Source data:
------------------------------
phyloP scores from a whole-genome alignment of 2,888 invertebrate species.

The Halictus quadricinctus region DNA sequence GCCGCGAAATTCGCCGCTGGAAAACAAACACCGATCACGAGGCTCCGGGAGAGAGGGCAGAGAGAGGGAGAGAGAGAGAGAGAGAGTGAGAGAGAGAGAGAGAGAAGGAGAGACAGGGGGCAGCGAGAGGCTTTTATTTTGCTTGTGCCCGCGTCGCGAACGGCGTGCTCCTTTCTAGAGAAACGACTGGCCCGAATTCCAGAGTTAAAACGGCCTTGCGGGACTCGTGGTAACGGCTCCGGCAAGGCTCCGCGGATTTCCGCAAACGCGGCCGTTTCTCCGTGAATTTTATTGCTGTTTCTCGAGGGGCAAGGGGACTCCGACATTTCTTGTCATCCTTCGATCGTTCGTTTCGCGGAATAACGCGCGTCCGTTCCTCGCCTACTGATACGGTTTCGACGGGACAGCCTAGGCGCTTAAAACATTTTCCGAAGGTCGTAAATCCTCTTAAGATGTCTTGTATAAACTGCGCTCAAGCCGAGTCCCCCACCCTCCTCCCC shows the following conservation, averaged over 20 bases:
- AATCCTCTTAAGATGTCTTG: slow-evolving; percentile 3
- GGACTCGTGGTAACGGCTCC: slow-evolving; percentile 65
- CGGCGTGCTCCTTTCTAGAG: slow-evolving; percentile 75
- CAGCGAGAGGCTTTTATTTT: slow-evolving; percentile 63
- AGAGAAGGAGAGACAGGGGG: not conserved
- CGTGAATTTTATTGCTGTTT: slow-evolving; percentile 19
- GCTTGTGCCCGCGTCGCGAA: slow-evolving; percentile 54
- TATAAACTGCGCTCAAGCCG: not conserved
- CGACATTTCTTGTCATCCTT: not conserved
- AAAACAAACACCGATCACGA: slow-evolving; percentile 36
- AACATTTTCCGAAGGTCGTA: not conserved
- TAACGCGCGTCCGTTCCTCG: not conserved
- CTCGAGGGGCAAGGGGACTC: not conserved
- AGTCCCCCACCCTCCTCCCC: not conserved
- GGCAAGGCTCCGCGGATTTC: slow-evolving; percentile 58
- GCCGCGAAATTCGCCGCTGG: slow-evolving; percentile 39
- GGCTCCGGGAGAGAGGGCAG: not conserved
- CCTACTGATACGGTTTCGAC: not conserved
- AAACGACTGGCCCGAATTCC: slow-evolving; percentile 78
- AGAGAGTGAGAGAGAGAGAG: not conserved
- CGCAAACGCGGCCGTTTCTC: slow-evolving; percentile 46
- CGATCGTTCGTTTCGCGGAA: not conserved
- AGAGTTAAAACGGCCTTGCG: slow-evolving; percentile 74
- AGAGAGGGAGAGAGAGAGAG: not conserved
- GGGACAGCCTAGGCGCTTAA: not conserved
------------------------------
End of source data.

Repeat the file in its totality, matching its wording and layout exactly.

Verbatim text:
phyloP scores from a whole-genome alignment of 2,888 invertebrate species.

The Halictus quadricinctus region DNA sequence GCCGCGAAATTCGCCGCTGGAAAACAAACACCGATCACGAGGCTCCGGGAGAGAGGGCAGAGAGAGGGAGAGAGAGAGAGAGAGAGTGAGAGAGAGAGAGAGAGAAGGAGAGACAGGGGGCAGCGAGAGGCTTTTATTTTGCTTGTGCCCGCGTCGCGAACGGCGTGCTCCTTTCTAGAGAAACGACTGGCCCGAATTCCAGAGTTAAAACGGCCTTGCGGGACTCGTGGTAACGGCTCCGGCAAGGCTCCGCGGATTTCCGCAAACGCGGCCGTTTCTCCGTGAATTTTATTGCTGTTTCTCGAGGGGCAAGGGGACTCCGACATTTCTTGTCATCCTTCGATCGTTCGTTTCGCGGAATAACGCGCGTCCGTTCCTCGCCTACTGATACGGTTTCGACGGGACAGCCTAGGCGCTTAAAACATTTTCCGAAGGTCGTAAATCCTCTTAAGATGTCTTGTATAAACTGCGCTCAAGCCGAGTCCCCCACCCTCCTCCCC shows the following conservation, averaged over 20 bases:
- AATCCTCTTAAGATGTCTTG: slow-evolving; percentile 3
- GGACTCGTGGTAACGGCTCC: slow-evolving; percentile 65
- CGGCGTGCTCCTTTCTAGAG: slow-evolving; percentile 75
- CAGCGAGAGGCTTTTATTTT: slow-evolving; percentile 63
- AGAGAAGGAGAGACAGGGGG: not conserved
- CGTGAATTTTATTGCTGTTT: slow-evolving; percentile 19
- GCTTGTGCCCGCGTCGCGAA: slow-evolving; percentile 54
- TATAAACTGCGCTCAAGCCG: not conserved
- CGACATTTCTTGTCATCCTT: not conserved
- AAAACAAACACCGATCACGA: slow-evolving; percentile 36
- AACATTTTCCGAAGGTCGTA: not conserved
- TAACGCGCGTCCGTTCCTCG: not conserved
- CTCGAGGGGCAAGGGGACTC: not conserved
- AGTCCCCCACCCTCCTCCCC: not conserved
- GGCAAGGCTCCGCGGATTTC: slow-evolving; percentile 58
- GCCGCGAAATTCGCCGCTGG: slow-evolving; percentile 39
- GGCTCCGGGAGAGAGGGCAG: not conserved
- CCTACTGATACGGTTTCGAC: not conserved
- AAACGACTGGCCCGAATTCC: slow-evolving; percentile 78
- AGAGAGTGAGAGAGAGAGAG: not conserved
- CGCAAACGCGGCCGTTTCTC: slow-evolving; percentile 46
- CGATCGTTCGTTTCGCGGAA: not conserved
- AGAGTTAAAACGGCCTTGCG: slow-evolving; percentile 74
- AGAGAGGGAGAGAGAGAGAG: not conserved
- GGGACAGCCTAGGCGCTTAA: not conserved